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Microcurrent face lift: Is this really a thing?

A couple of years ago, I went to a local spa to get my wife a gift certificate for a mani/pedi and saw that they were selling a little machine with metal balls on the end. I asked the receptionist about it and she said that it was a way of getting a face lift without surgery! I tried out their demo model, did NOT receive a face lift, paid for the gift certificate, and promptly forgot about it.

As many of you know, I’m an active participant in realself. Realself is an online community where patients can research cosmetic treatments and the doctors who provide those services. It also serves as a platform for interaction between patients and cosmetic service providers. I recently saw a question about microcurrent treatments for the face. Remembering what the receptionist had told me, I decided to look into these claims myself.

The principle behind microcurrent treatments is the passage of a low-voltage electrical current through your skin between the two electrodes. People really seem to like it!

Popular at-home microcurrent facial machines claim to “improve facial contour, skin tone, and wrinkle reduction across the jawline, cheek area, and forehead.” They also claim to be “clinically tested.”

When you look at the medical literature, microcurrent treatments have been studied since the early 1990’s in the fields of rehabilitation and wound care. It seems to be helpful in healing chronic wounds, particularly those on the legs related to diabetes and spinal cord injuries (1). Physical therapists have also used this technology to help people recover from tennis elbow (2). I couldn’t find any studies that specifically analyzed microcurrent treatments on the face, nor could I find scientific literature that backed its use for cosmetic reasons.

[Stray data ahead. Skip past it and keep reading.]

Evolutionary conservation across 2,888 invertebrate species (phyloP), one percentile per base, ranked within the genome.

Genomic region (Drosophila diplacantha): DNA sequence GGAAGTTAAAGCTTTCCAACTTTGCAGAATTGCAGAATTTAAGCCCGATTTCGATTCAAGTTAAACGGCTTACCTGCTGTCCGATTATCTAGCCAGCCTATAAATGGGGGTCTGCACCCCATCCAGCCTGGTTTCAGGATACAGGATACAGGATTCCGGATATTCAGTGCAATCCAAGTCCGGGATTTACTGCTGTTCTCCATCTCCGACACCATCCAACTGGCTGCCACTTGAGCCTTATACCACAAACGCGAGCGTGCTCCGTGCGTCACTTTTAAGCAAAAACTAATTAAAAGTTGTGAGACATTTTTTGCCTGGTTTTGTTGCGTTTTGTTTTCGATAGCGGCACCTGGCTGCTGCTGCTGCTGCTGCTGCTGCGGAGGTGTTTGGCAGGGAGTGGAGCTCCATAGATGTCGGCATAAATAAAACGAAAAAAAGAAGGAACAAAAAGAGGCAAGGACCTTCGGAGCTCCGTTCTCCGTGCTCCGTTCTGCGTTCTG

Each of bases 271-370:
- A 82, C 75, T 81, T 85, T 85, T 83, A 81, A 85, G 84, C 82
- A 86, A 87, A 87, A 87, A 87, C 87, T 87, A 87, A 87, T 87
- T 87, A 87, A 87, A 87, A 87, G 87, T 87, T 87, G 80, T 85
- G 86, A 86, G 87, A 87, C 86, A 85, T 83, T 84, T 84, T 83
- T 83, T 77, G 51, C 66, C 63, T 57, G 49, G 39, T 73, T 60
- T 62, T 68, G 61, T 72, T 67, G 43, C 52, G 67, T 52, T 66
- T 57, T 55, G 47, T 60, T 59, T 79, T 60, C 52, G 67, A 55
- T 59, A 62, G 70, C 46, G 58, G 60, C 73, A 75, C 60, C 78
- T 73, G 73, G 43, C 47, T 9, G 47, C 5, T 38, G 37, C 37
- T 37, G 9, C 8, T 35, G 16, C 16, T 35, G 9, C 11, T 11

Electrical stimulation IS effective in the rehabilitation of facial paralysis from Bell’s Palsy (3).

A patient with Bell’s Palsy on the left.

 

In Bell’s Palsy, your facial nerve stops working. It’s almost like your facial muscles get unplugged from your brain. Muscles need electrical stimulation from nerves in order to work. When they lose their nerve connections, the muscles atrophy and may never work properly again. In this situation, electrical stimulation helps prevent atrophy and speeds recovery.

While the theory behind microcurrent therapy as a cosmetic treatment for the face seems to make sense, I can’t find any information in the scientific literature that backs up its claims. If you’re otherwise healthy with a normally functioning facial nerve, I can’t recommend it to you.

Microcurrent therapy seems to be another expensive gadget in the long line of fancy treatments that claim to be viable non-invasive alternatives to face lifts. All of these products over-promise in their ads and under-deliver in their results. If you are concerned about sagging tissues, we can camouflage them with fillers and raise your brows with Botox, but ultimately there are no realistic alternatives to a well-done face lift!

Citations:

1:Baker LL, Rubayi S, Villar F, Demuth SK. Effect of electrical stimulation waveform on healing of ulcers in human beings with spinal cord injury. Wound Repair Regen. 1996 Jan-Mar; 4(1):21-8.

2: Poltawski L, Johnson M, Watson T. Microcurrent therapy in the management of chronic tennis elbow: pilot studies to optimize parameters. Physiother Res Int. 2012 Sep; 17(3):157-66.

3:Tuncay F et al. Role of electrical stimulation added to conventional therapy in patients with idiopathic facial (Bell’s) palsy. Am J Phys Med Rehabil 2015 Mar; 94(3): 222-8.

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